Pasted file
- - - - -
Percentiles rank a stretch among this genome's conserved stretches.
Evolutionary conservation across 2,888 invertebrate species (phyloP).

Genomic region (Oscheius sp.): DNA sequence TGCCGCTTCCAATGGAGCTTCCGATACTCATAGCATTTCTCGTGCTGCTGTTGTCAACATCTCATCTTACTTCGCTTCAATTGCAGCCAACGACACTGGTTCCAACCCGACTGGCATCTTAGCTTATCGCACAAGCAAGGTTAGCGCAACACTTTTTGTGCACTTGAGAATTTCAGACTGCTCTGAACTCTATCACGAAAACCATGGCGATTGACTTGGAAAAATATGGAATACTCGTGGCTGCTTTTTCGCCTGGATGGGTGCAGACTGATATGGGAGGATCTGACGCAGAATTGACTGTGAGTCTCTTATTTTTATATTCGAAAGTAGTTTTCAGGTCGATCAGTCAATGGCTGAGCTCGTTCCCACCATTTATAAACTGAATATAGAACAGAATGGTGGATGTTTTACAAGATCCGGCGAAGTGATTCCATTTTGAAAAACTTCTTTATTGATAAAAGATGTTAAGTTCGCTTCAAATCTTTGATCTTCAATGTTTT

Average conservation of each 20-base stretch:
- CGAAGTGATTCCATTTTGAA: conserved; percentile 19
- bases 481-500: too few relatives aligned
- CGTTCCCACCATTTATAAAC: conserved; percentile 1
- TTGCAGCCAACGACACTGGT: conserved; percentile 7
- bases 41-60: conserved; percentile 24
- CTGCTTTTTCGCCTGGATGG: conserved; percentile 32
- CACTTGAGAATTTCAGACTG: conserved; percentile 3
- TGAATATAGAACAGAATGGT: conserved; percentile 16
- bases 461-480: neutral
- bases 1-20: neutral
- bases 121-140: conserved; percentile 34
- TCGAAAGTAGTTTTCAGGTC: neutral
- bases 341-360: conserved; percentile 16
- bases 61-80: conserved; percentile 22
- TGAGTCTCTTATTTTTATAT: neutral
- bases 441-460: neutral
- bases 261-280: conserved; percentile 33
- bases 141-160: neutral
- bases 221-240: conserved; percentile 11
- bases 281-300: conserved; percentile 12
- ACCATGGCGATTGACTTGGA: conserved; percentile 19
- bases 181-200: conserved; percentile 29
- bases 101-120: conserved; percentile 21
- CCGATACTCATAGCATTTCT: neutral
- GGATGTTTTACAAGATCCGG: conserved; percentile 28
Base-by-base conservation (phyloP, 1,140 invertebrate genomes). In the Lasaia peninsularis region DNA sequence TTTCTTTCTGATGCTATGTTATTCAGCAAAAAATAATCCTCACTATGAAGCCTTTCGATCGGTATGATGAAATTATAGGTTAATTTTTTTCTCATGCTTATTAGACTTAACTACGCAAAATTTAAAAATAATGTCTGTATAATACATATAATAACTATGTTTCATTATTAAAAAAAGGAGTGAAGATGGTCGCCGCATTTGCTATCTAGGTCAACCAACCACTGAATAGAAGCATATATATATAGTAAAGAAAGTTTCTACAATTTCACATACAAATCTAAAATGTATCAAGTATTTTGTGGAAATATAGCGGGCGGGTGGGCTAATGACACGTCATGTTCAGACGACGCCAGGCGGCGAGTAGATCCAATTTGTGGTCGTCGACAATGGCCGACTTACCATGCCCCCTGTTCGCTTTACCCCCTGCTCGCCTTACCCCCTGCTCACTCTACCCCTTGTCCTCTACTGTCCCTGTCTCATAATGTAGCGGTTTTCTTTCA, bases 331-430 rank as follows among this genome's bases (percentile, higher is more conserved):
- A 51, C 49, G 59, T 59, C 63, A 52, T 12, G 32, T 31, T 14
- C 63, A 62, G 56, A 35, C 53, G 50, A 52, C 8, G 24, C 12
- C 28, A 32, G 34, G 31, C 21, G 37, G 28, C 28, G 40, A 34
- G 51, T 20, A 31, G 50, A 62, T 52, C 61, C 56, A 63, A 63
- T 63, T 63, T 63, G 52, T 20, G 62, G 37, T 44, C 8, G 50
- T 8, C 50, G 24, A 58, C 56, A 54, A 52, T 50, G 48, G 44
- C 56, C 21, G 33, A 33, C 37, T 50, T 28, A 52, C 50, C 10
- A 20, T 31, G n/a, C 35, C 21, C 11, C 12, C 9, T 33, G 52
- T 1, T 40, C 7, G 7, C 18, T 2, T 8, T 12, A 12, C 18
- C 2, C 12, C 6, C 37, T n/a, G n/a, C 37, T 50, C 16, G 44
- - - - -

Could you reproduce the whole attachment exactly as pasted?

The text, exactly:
Percentiles rank a stretch among this genome's conserved stretches.
Evolutionary conservation across 2,888 invertebrate species (phyloP).

Genomic region (Oscheius sp.): DNA sequence TGCCGCTTCCAATGGAGCTTCCGATACTCATAGCATTTCTCGTGCTGCTGTTGTCAACATCTCATCTTACTTCGCTTCAATTGCAGCCAACGACACTGGTTCCAACCCGACTGGCATCTTAGCTTATCGCACAAGCAAGGTTAGCGCAACACTTTTTGTGCACTTGAGAATTTCAGACTGCTCTGAACTCTATCACGAAAACCATGGCGATTGACTTGGAAAAATATGGAATACTCGTGGCTGCTTTTTCGCCTGGATGGGTGCAGACTGATATGGGAGGATCTGACGCAGAATTGACTGTGAGTCTCTTATTTTTATATTCGAAAGTAGTTTTCAGGTCGATCAGTCAATGGCTGAGCTCGTTCCCACCATTTATAAACTGAATATAGAACAGAATGGTGGATGTTTTACAAGATCCGGCGAAGTGATTCCATTTTGAAAAACTTCTTTATTGATAAAAGATGTTAAGTTCGCTTCAAATCTTTGATCTTCAATGTTTT

Average conservation of each 20-base stretch:
- CGAAGTGATTCCATTTTGAA: conserved; percentile 19
- bases 481-500: too few relatives aligned
- CGTTCCCACCATTTATAAAC: conserved; percentile 1
- TTGCAGCCAACGACACTGGT: conserved; percentile 7
- bases 41-60: conserved; percentile 24
- CTGCTTTTTCGCCTGGATGG: conserved; percentile 32
- CACTTGAGAATTTCAGACTG: conserved; percentile 3
- TGAATATAGAACAGAATGGT: conserved; percentile 16
- bases 461-480: neutral
- bases 1-20: neutral
- bases 121-140: conserved; percentile 34
- TCGAAAGTAGTTTTCAGGTC: neutral
- bases 341-360: conserved; percentile 16
- bases 61-80: conserved; percentile 22
- TGAGTCTCTTATTTTTATAT: neutral
- bases 441-460: neutral
- bases 261-280: conserved; percentile 33
- bases 141-160: neutral
- bases 221-240: conserved; percentile 11
- bases 281-300: conserved; percentile 12
- ACCATGGCGATTGACTTGGA: conserved; percentile 19
- bases 181-200: conserved; percentile 29
- bases 101-120: conserved; percentile 21
- CCGATACTCATAGCATTTCT: neutral
- GGATGTTTTACAAGATCCGG: conserved; percentile 28
Base-by-base conservation (phyloP, 1,140 invertebrate genomes). In the Lasaia peninsularis region DNA sequence TTTCTTTCTGATGCTATGTTATTCAGCAAAAAATAATCCTCACTATGAAGCCTTTCGATCGGTATGATGAAATTATAGGTTAATTTTTTTCTCATGCTTATTAGACTTAACTACGCAAAATTTAAAAATAATGTCTGTATAATACATATAATAACTATGTTTCATTATTAAAAAAAGGAGTGAAGATGGTCGCCGCATTTGCTATCTAGGTCAACCAACCACTGAATAGAAGCATATATATATAGTAAAGAAAGTTTCTACAATTTCACATACAAATCTAAAATGTATCAAGTATTTTGTGGAAATATAGCGGGCGGGTGGGCTAATGACACGTCATGTTCAGACGACGCCAGGCGGCGAGTAGATCCAATTTGTGGTCGTCGACAATGGCCGACTTACCATGCCCCCTGTTCGCTTTACCCCCTGCTCGCCTTACCCCCTGCTCACTCTACCCCTTGTCCTCTACTGTCCCTGTCTCATAATGTAGCGGTTTTCTTTCA, bases 331-430 rank as follows among this genome's bases (percentile, higher is more conserved):
- A 51, C 49, G 59, T 59, C 63, A 52, T 12, G 32, T 31, T 14
- C 63, A 62, G 56, A 35, C 53, G 50, A 52, C 8, G 24, C 12
- C 28, A 32, G 34, G 31, C 21, G 37, G 28, C 28, G 40, A 34
- G 51, T 20, A 31, G 50, A 62, T 52, C 61, C 56, A 63, A 63
- T 63, T 63, T 63, G 52, T 20, G 62, G 37, T 44, C 8, G 50
- T 8, C 50, G 24, A 58, C 56, A 54, A 52, T 50, G 48, G 44
- C 56, C 21, G 33, A 33, C 37, T 50, T 28, A 52, C 50, C 10
- A 20, T 31, G n/a, C 35, C 21, C 11, C 12, C 9, T 33, G 52
- T 1, T 40, C 7, G 7, C 18, T 2, T 8, T 12, A 12, C 18
- C 2, C 12, C 6, C 37, T n/a, G n/a, C 37, T 50, C 16, G 44